These visits can have a significant impact on physicians’ preferences for certain drugs (2) and may generate potentially inappropriate prescriptions that contribute to increasing health costs and the lack of adherence to drugs’ approved guidelines due to the use of second-line drugs over recommended drugs (3). Pharmaceutical companies are also blamed for the increase in the prescription of new medicines, including those that do not demonstrate any advantage when compared to traditional medicines with proven efficacy (4).

The marketing targeted at physicians includes verbal presentations that are typically accompanied by promotional brochures based on studies that occasionally are of poor methodological quality, and it has been found that up to 11% are inaccurate (3). In the United States, approximately $11 billion are invested annually in strategies to increase pharmaceutical companies’ product sales, spending globally in 2012, $89.5 billion in sales and marketing expenses (5, 6). In addition, it has been reported that some physicians do not recognize the influence that these activities may have on their own decisions and the effect they may have on their clinical judgment, whereas they do recognize the influence they have on the prescriptions of other prescribers (1, 5, 7, 8, 9).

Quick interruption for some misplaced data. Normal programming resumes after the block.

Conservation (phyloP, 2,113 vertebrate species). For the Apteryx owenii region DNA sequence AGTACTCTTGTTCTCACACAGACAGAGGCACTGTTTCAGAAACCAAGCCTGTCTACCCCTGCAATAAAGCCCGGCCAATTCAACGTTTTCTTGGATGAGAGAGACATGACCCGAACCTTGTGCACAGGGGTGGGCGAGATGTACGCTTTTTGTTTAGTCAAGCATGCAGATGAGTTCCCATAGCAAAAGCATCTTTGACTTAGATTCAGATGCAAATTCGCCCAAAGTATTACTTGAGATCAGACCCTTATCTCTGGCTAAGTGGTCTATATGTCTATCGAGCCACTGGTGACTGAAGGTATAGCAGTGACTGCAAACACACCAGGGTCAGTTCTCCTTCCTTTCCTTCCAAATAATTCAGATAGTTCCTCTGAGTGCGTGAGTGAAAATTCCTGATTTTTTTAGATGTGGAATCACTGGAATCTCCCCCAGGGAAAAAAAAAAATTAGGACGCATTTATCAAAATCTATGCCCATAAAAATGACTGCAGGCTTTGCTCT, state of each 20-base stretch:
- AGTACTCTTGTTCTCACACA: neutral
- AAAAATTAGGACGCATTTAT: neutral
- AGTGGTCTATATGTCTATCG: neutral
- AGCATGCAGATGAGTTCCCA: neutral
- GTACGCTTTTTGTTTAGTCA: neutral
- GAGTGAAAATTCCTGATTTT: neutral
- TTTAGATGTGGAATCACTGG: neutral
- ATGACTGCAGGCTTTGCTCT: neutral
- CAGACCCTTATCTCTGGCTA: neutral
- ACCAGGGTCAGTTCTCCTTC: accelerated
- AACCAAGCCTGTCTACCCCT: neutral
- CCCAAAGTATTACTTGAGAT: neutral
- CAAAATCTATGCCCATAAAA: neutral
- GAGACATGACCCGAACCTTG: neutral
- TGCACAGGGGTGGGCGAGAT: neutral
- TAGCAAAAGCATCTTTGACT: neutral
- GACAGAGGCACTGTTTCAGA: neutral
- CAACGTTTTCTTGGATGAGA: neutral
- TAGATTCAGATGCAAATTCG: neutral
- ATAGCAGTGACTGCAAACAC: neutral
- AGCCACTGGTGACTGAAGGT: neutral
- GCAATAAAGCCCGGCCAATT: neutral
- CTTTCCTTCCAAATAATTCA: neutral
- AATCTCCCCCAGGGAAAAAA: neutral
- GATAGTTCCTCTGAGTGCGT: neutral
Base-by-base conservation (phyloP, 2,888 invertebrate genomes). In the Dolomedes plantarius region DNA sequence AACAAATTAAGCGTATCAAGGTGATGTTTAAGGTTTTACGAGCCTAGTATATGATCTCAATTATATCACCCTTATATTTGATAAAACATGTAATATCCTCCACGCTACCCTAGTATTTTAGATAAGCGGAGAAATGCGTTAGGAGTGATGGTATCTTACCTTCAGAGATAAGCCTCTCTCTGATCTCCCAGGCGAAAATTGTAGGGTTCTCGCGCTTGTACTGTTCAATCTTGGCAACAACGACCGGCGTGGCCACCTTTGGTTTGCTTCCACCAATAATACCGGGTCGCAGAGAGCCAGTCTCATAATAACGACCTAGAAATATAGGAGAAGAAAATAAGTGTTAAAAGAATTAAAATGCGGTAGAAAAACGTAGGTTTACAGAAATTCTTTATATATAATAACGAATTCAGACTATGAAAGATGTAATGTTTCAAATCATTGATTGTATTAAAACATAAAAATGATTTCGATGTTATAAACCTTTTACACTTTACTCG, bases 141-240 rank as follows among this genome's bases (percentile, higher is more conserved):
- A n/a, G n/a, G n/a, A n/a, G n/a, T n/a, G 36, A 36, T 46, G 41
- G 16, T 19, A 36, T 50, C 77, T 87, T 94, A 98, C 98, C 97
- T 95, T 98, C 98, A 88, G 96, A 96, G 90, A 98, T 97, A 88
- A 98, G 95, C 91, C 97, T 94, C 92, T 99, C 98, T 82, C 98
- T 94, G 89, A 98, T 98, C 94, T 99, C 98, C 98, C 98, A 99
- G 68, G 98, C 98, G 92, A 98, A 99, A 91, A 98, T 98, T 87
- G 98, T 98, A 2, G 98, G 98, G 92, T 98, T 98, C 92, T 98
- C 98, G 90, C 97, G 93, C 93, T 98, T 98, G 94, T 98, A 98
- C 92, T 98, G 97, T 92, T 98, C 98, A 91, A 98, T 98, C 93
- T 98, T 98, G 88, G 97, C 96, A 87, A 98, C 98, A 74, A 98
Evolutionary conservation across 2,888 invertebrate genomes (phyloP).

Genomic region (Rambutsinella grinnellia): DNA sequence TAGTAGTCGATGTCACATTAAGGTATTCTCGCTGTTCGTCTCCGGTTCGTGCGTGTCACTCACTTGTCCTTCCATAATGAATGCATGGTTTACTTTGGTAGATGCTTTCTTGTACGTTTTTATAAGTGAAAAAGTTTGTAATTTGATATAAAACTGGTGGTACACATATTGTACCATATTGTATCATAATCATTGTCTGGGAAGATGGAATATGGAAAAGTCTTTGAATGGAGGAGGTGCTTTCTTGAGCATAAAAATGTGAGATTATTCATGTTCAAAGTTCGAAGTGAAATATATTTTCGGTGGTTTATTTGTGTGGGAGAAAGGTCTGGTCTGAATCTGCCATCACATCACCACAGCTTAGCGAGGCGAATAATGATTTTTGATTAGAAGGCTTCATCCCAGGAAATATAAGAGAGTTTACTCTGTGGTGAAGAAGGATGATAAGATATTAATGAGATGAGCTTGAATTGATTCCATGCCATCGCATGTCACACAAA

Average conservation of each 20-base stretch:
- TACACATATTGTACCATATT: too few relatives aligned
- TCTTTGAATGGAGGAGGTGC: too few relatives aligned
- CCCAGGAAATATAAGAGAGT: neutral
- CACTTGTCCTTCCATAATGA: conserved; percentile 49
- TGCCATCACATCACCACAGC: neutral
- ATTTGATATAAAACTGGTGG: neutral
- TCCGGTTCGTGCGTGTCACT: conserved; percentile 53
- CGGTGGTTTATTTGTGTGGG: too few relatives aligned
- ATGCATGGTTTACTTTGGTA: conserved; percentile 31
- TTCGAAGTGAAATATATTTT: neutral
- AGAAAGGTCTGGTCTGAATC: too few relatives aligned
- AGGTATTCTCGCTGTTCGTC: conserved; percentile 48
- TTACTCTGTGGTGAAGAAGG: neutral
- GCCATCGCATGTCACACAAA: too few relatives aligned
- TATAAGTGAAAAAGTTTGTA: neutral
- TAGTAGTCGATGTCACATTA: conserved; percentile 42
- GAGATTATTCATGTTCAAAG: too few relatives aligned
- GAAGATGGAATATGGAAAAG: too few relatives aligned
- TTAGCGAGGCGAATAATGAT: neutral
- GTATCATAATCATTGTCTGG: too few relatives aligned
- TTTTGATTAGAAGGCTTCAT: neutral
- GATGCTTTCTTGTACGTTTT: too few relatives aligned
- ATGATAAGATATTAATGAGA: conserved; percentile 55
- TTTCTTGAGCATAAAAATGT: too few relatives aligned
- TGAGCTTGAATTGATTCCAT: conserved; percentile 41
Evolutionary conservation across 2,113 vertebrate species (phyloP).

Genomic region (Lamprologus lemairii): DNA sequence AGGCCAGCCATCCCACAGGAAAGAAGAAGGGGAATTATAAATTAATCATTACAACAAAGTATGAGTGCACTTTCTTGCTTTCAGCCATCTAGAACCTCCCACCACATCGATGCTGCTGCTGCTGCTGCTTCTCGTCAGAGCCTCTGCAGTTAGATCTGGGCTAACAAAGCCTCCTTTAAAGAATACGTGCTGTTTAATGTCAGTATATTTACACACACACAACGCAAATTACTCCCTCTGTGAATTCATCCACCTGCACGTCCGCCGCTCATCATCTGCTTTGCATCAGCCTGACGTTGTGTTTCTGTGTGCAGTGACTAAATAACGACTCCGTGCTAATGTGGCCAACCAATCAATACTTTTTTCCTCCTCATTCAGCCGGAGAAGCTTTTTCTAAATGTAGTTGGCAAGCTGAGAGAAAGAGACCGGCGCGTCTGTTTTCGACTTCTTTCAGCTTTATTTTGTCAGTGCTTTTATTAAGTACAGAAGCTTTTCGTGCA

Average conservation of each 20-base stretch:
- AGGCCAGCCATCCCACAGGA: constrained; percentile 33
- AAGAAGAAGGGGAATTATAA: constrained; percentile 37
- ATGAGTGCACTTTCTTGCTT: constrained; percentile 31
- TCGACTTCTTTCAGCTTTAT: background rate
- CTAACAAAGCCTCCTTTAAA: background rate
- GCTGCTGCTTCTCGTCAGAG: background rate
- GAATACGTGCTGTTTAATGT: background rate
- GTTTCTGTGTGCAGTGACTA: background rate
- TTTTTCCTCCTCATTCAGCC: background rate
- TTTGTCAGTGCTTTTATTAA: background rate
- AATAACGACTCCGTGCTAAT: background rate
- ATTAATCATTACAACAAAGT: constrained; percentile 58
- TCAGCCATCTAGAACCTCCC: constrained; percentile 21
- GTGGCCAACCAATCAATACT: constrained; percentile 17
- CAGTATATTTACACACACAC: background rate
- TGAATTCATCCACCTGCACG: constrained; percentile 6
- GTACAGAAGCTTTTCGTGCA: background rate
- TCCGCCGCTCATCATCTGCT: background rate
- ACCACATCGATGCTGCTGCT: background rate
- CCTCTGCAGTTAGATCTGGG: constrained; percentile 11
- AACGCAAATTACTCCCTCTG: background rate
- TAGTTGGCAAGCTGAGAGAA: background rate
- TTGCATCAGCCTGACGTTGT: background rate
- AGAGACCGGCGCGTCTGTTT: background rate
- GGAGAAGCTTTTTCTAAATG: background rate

It has been shown that 50.8% of physicians think that there are no ethical problems in the relationship between the medical and the pharmaceutical industries; however, a conflict of interest is considered to exist when prescriptions are influenced by factors other than scientific information or when professional opinion on a patient’s care may be unduly influenced by an ulterior motive (10-12).

There are no studies generating information on this issue in Colombia, furthermore there is a well- known positive attitude toward pharma representatives (8, 9, 13); in the other hand there are many recommendations included in different documents, plus laws and organizations such as “unbranded doctors”, that regulate medical behavior in relation to the pharmaceutical industry (14-18). The aim of this paper is to learn about the perception of physicians regarding ethical caveats when receiving benefits or perks from the pharmaceutical industry through its sales representatives.